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Can the COVID vaccine cause blood clots?

Vaccine-induced Thrombotic Thrombocytopenia (VITT) is an extremely uncommon, yet critical disease which received a lot of news and social media commentary in the framework of vaccines for COVID. The newly recognized disorder differs from other kinds of blood clot conditions because it's brought about with the immune system’s reaction to the COVID-19 vaccine, most often Ad26.COV2.S (Johnson & Johnson) and ChAdOx1 nCoV-19 (AstraZeneca). Both these vaccines are utilising virus type vectors (the mRNA vaccinations provided by Pfizer and Moderna, do not employ this vector). Clinically it is quite comparable to the auto-immune heparin-induced thrombocytopenia (HIT). Vaccine-induced Thrombotic Thrombocytopenia is considered to be as a result of autoantibodies that happen to be directed against platelet factor 4 which activates platelets to cause a thrombosis. The typical feature is most of these blood clots which can be in the brain or abdominal.

VITT generally seems to take place in 4-6 people for every million vaccine doses provided. The probability is less likely following the 2nd shot. The initial fatality rate has been as high as 50% with those who had the VITT, but the majority do today recover if it's recognized early, and appropriate therapy started. No noticeable risk factors have been identified, however it can appear to be more prevalent in individuals under the age of fifty. A previous history of blood clotting (for example a DVT) or some other non-immune blood disorders aren't risk factors.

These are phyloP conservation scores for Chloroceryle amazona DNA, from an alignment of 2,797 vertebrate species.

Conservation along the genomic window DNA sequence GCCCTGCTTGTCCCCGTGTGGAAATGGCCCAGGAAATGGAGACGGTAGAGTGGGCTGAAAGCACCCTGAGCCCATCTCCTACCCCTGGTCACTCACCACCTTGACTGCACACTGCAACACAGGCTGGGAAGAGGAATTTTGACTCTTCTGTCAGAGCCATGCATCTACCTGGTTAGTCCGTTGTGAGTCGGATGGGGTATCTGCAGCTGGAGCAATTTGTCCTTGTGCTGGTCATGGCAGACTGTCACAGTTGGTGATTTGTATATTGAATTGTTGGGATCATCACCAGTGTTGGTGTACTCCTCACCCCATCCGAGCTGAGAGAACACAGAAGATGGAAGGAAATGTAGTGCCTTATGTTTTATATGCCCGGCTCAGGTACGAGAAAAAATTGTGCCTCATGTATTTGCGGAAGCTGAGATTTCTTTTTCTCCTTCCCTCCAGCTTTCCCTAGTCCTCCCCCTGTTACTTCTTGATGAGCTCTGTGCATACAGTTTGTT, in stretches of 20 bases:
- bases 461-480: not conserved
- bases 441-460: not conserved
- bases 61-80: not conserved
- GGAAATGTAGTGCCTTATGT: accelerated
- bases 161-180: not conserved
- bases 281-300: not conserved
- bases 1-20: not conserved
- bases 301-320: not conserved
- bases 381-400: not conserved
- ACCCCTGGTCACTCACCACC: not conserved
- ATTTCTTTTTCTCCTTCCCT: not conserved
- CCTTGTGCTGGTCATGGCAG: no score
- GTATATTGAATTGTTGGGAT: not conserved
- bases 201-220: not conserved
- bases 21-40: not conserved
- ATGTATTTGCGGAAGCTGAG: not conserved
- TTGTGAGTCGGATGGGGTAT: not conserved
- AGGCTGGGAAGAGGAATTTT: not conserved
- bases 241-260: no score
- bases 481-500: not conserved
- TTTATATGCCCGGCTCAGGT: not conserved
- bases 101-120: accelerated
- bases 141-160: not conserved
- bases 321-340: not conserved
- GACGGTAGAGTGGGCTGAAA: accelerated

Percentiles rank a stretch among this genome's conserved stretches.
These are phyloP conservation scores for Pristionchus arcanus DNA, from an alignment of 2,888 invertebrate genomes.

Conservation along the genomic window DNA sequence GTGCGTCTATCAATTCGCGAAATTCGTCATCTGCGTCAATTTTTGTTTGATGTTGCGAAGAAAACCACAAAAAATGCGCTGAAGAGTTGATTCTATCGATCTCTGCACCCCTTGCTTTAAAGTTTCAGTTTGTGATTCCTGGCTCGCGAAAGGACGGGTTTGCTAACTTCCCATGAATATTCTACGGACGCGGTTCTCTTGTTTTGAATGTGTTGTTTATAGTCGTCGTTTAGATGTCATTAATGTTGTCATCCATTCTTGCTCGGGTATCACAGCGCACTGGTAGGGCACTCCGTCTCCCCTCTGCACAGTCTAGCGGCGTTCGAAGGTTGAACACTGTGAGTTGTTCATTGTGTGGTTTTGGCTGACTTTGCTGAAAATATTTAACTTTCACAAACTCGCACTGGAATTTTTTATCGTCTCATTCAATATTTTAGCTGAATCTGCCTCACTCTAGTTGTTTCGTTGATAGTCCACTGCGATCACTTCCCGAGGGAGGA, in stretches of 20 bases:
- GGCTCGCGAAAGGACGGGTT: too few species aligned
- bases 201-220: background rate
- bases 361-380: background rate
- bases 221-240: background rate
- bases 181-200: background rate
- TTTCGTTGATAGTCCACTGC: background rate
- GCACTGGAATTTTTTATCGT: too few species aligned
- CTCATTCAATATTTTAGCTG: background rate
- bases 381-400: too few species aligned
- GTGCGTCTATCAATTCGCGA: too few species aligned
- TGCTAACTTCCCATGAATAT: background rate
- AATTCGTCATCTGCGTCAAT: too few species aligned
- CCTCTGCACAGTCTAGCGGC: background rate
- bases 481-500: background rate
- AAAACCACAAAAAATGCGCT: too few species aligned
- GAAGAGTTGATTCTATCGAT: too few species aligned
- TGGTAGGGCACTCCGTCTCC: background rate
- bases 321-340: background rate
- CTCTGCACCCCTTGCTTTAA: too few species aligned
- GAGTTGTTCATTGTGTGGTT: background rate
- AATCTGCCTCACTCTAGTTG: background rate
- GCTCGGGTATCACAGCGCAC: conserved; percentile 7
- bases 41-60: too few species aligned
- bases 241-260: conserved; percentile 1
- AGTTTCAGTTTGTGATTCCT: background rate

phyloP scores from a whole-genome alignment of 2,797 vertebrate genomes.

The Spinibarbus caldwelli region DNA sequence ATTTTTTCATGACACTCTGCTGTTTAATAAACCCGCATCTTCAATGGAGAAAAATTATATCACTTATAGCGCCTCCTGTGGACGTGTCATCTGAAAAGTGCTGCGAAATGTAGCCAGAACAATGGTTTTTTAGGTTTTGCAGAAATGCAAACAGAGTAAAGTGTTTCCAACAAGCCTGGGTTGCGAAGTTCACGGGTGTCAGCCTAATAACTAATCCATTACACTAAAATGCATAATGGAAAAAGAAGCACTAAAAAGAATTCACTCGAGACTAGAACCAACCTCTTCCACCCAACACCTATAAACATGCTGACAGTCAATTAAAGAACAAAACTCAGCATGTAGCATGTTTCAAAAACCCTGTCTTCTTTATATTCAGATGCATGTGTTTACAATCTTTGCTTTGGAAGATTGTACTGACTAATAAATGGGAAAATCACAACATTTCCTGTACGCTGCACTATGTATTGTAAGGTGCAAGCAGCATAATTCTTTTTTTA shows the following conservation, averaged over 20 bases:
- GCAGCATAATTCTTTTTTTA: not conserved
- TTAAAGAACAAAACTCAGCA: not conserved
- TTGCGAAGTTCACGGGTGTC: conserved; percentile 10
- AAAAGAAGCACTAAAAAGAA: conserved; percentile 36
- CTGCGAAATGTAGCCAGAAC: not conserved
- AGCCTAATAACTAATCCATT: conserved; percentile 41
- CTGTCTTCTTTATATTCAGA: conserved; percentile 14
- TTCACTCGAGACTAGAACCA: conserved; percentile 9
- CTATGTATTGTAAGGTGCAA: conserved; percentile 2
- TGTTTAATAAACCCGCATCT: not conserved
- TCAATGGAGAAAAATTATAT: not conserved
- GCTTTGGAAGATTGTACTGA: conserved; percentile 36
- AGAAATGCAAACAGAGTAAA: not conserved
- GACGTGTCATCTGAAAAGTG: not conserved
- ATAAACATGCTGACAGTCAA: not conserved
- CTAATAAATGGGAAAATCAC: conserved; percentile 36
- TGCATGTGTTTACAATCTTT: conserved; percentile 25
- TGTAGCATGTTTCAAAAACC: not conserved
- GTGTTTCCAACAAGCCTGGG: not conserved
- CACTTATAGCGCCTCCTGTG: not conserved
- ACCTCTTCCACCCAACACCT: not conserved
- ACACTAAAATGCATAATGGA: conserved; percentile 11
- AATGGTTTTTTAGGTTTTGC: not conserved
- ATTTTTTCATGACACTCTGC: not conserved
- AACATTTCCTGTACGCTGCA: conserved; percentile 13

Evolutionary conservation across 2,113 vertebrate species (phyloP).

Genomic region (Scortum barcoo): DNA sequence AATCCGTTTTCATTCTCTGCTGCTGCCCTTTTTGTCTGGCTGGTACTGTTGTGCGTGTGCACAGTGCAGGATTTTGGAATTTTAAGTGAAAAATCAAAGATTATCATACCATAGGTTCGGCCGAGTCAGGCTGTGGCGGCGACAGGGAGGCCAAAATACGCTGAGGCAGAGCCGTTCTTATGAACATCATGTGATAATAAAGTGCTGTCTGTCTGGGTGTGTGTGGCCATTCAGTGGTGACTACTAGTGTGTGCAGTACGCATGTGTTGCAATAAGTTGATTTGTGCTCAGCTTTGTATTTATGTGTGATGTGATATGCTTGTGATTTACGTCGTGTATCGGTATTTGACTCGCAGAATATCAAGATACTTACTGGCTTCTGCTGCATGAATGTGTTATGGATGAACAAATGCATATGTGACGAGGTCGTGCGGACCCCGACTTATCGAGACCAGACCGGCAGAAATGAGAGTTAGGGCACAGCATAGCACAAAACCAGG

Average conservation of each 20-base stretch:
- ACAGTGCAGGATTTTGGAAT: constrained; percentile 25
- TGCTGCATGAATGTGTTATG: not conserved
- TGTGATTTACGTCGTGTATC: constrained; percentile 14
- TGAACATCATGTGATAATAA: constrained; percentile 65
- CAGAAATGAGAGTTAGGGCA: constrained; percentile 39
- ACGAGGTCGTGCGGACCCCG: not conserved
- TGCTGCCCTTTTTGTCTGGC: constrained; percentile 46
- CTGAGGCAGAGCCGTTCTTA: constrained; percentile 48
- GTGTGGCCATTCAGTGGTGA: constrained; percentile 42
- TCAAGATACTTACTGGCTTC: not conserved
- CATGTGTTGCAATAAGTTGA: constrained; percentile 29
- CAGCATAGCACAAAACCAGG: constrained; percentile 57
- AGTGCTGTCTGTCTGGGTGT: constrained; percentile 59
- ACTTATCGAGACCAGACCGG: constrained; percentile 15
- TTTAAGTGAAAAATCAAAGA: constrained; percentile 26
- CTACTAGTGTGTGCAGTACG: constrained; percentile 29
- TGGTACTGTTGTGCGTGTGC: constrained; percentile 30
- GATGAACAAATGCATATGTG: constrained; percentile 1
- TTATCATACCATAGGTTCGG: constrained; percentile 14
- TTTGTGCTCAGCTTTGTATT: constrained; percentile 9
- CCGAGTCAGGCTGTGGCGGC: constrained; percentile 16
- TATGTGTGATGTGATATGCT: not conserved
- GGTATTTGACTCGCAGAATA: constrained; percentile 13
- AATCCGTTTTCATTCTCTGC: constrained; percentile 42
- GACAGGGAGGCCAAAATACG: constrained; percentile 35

Although the risk is extremely very low, it still did put a lots of individuals off receiving these vaccinations and opting for the mRNA vaccinations or simply used this as a reason for not getting a shot. This resulted in many public health government bodies to run multimedia campaigns to balance out the negative opinions, indicating just how low the danger was when compared to the chance of dying with a COVID-19 infection. These kinds of activities and also social media discourse pointed out things such as getting hit by lightning is much more likely to occur compared to getting a blood clot from a vaccine.

The usual signs and symptoms of VITT can be a continual as well as extreme headaches, stomach discomfort, lower back pain, nausea and vomiting, eyesight changes, alteration of mental condition, neurologic symptoms/signs, dyspnea, leg pain and swelling, and/or bleeding/petechiae within 4 to 42 days following the shot of the vaccine. People who have those symptoms will need to have their platelet count as well as D-dimer assessed in addition to imaging for thrombosis. The requirements for diagnosis is having had a COVID vaccine 42 days before, any venous or arterial clots, a problem known as thrombocytopenia and also a positive ELISA evaluation for a problem called heparin-induced thrombocytopenia.

Nearly all are in the hospital for treatment because of the severity of the signs and symptoms and also the potentially fatal risk from the problem. Initial treatment is with blood thinners (usually a non-heparin anticoagulant) as well as IV immune globulin to block the VITT antibody-induced platelet activation. Corticosteroids may be used in order to reduce the abnormal immune response. Refractory cases may require a plasma exchange and additional immune medications. Day by day platelet count checking and medical monitoring for almost any indications of thrombosis will be vital. Many cases continue to do well and will be discharged from hospital should they be no more susceptible to issues and the platelet count has stabilized.